One of the fallout of banks and brokers sponsoring mutual funds is parking of bad investment in mutual funds. Banks mostly maintain huge investment portfolio. However, in the bullish market most of them also became 'day traders' and the greed to make capital gains touched insanity. This infected the investment portfolio.
Similarly, brokers also started taking positions, in violation of their basic mandate. Technically, they are the facilitators and the source of their income is brokerage commission. However, brokers have very cunningly convinced the government to exempt capital gains tax free. This provides them an opportunity to also take positions. However, they have also been parking their bad investments in mutual funds.
Following a bad business model focusing corporate clients, limited outreach and failure in developing retail distribution network has put the funds at disadvantageous position. The result is that investment of small investors in mutual funds has remained very low, except a few funds.
Interest of small investors has remained vibrant is Islamic funds mainly because they cater to a niche market and also because they have formed alliance with banks for the distribution of their products. The size of mutual fund sector in Pakistan is very small as compared to developed countries, even India.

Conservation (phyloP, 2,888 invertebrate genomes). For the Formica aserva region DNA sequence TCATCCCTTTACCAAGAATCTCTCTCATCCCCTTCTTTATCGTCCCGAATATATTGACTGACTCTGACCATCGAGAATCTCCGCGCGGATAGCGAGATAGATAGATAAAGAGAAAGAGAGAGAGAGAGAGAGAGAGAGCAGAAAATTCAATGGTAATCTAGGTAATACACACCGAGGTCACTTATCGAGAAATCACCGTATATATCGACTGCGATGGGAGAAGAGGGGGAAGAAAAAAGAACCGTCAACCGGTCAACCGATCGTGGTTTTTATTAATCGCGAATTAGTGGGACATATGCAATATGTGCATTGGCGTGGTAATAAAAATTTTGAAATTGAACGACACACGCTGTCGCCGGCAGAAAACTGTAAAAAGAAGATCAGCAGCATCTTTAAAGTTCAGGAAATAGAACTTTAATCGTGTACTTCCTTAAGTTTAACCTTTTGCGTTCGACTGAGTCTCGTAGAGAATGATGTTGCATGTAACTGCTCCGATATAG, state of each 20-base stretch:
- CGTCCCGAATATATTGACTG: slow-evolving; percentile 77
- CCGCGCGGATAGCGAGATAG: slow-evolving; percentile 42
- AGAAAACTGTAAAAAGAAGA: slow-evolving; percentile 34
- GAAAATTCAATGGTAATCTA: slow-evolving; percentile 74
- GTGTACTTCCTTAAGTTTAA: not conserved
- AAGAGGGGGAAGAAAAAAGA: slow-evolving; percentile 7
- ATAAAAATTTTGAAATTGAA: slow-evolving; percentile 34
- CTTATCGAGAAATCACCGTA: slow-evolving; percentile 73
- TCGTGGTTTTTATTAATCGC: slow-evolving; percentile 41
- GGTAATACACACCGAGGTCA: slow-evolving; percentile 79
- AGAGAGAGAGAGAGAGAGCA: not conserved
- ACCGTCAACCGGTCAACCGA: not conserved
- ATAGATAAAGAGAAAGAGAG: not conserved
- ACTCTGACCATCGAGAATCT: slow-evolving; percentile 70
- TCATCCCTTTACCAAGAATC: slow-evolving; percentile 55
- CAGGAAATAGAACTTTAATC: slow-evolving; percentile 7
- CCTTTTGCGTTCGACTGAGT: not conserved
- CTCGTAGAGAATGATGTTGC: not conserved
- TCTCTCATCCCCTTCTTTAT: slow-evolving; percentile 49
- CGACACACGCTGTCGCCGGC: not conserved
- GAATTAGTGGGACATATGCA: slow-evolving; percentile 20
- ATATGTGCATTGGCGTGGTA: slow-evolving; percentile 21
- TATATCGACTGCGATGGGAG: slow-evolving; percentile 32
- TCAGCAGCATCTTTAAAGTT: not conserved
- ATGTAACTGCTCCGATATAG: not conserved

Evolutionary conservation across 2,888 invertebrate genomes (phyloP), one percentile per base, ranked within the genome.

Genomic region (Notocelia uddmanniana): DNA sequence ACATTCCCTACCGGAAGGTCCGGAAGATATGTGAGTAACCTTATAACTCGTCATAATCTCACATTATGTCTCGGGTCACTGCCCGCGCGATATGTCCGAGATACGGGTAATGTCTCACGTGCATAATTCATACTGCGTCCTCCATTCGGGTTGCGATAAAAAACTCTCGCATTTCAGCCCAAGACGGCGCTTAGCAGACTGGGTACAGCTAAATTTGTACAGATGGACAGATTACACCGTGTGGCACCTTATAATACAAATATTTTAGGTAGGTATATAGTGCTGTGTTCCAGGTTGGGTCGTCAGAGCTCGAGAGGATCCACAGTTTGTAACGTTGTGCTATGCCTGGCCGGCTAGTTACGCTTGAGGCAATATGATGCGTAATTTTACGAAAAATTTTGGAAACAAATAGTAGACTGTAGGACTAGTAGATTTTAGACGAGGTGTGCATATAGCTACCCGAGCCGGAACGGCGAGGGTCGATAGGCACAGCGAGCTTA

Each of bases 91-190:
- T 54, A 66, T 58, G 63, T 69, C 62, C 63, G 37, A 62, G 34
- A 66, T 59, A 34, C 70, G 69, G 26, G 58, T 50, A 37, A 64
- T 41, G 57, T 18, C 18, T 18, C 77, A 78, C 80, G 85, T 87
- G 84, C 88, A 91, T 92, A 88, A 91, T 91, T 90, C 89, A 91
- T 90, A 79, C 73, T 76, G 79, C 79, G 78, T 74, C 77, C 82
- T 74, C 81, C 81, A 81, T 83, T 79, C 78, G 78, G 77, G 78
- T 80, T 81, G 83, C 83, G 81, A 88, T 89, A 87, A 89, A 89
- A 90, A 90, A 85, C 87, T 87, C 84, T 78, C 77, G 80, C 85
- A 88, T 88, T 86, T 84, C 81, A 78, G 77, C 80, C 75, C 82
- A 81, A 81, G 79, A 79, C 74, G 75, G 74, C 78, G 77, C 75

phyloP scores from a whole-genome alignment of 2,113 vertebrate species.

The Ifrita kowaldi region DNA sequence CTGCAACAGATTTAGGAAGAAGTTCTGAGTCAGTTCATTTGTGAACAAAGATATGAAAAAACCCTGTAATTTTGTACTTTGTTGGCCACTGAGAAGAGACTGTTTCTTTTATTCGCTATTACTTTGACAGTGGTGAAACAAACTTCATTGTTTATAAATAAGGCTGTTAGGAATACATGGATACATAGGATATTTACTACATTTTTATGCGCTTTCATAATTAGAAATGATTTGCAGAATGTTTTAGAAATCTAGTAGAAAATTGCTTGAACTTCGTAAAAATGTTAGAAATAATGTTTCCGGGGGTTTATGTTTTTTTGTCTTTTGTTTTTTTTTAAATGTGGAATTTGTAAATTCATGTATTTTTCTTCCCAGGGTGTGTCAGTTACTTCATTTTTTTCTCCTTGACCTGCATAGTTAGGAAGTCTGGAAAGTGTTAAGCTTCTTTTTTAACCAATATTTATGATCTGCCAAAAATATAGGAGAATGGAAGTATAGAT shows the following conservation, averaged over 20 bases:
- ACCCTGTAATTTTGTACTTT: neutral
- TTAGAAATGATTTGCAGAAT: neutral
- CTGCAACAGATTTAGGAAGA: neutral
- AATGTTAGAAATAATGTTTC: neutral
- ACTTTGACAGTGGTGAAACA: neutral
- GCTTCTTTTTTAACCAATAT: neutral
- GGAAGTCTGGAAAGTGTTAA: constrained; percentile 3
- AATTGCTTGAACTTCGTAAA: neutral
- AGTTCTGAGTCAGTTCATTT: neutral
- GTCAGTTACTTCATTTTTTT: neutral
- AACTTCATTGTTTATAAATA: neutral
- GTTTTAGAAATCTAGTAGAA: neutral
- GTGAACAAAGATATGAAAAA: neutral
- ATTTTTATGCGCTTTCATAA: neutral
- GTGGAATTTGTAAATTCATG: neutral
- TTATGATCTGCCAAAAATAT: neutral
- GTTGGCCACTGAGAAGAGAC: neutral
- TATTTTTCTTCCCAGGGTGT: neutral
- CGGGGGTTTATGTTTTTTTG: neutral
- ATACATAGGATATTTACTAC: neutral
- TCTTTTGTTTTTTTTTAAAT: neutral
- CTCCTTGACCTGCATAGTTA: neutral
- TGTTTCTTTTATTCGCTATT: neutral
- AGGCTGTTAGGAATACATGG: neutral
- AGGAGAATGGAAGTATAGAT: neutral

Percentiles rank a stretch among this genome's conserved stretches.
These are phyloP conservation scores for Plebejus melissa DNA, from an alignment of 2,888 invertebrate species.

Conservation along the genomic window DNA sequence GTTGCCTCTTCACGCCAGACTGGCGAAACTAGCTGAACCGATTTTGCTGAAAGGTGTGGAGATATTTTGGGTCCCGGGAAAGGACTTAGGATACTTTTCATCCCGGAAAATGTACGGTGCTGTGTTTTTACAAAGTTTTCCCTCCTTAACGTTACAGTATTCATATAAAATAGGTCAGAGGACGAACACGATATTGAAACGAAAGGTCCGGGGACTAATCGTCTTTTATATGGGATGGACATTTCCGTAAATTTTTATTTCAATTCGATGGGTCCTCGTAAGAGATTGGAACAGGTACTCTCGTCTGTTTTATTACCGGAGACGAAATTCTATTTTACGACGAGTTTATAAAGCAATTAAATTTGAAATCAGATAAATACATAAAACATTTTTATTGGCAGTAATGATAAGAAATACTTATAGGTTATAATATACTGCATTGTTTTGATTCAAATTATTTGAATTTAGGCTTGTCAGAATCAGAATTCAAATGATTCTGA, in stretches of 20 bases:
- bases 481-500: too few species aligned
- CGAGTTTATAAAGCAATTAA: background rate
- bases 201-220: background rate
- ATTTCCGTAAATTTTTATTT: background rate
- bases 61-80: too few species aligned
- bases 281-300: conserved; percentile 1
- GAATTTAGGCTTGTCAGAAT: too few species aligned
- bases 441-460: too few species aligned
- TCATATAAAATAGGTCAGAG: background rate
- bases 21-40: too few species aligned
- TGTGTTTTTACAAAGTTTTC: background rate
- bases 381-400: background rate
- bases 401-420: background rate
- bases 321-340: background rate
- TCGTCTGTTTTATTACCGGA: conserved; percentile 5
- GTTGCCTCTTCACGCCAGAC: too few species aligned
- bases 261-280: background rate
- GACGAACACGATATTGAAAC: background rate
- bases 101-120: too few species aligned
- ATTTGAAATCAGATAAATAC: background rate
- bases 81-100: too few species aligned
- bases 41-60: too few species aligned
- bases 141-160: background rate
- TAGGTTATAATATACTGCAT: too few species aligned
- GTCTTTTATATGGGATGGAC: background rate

One of the reasons for smaller market size is lack of awareness among the masses about the benefits of investing in mutual funds. To begin with people have little knowledge about the equities market and the general perception is that investing in shares of listing companies is a zero sum game. Investors have burnt fingers in repeated equities market crises. However, they also have short memory and greed lure them back in it.
Interestingly, lately the central bank has expressed its intention to take over the duty to regulate mutual fund sector. The reason for this paradigm shift is the philosophy of development of financial conglomerates in Pakistan. Since commercial banks have emerged to be the major sponsors of modarabas, leasing companies, asset management companies, brokerage houses and insurance companies, the central bank believes that it should also regulate and oversee these entities. However, the idea has been vehemently opposed by all the players.
Sponsors of mutual funds strongly believe that since around the world mutual funds are mostly regulated by the apex regulators of the equities market, the same practice should also be followed in Pakistan. While one may not like to enter into the debate regarding who should regulate mutual funds, the bottom line is regulatory framework in Pakistan has to be improved. The experience so far shows that regulators often prove to be toothless and boneless, which gives a chance to the players to operate in gray area.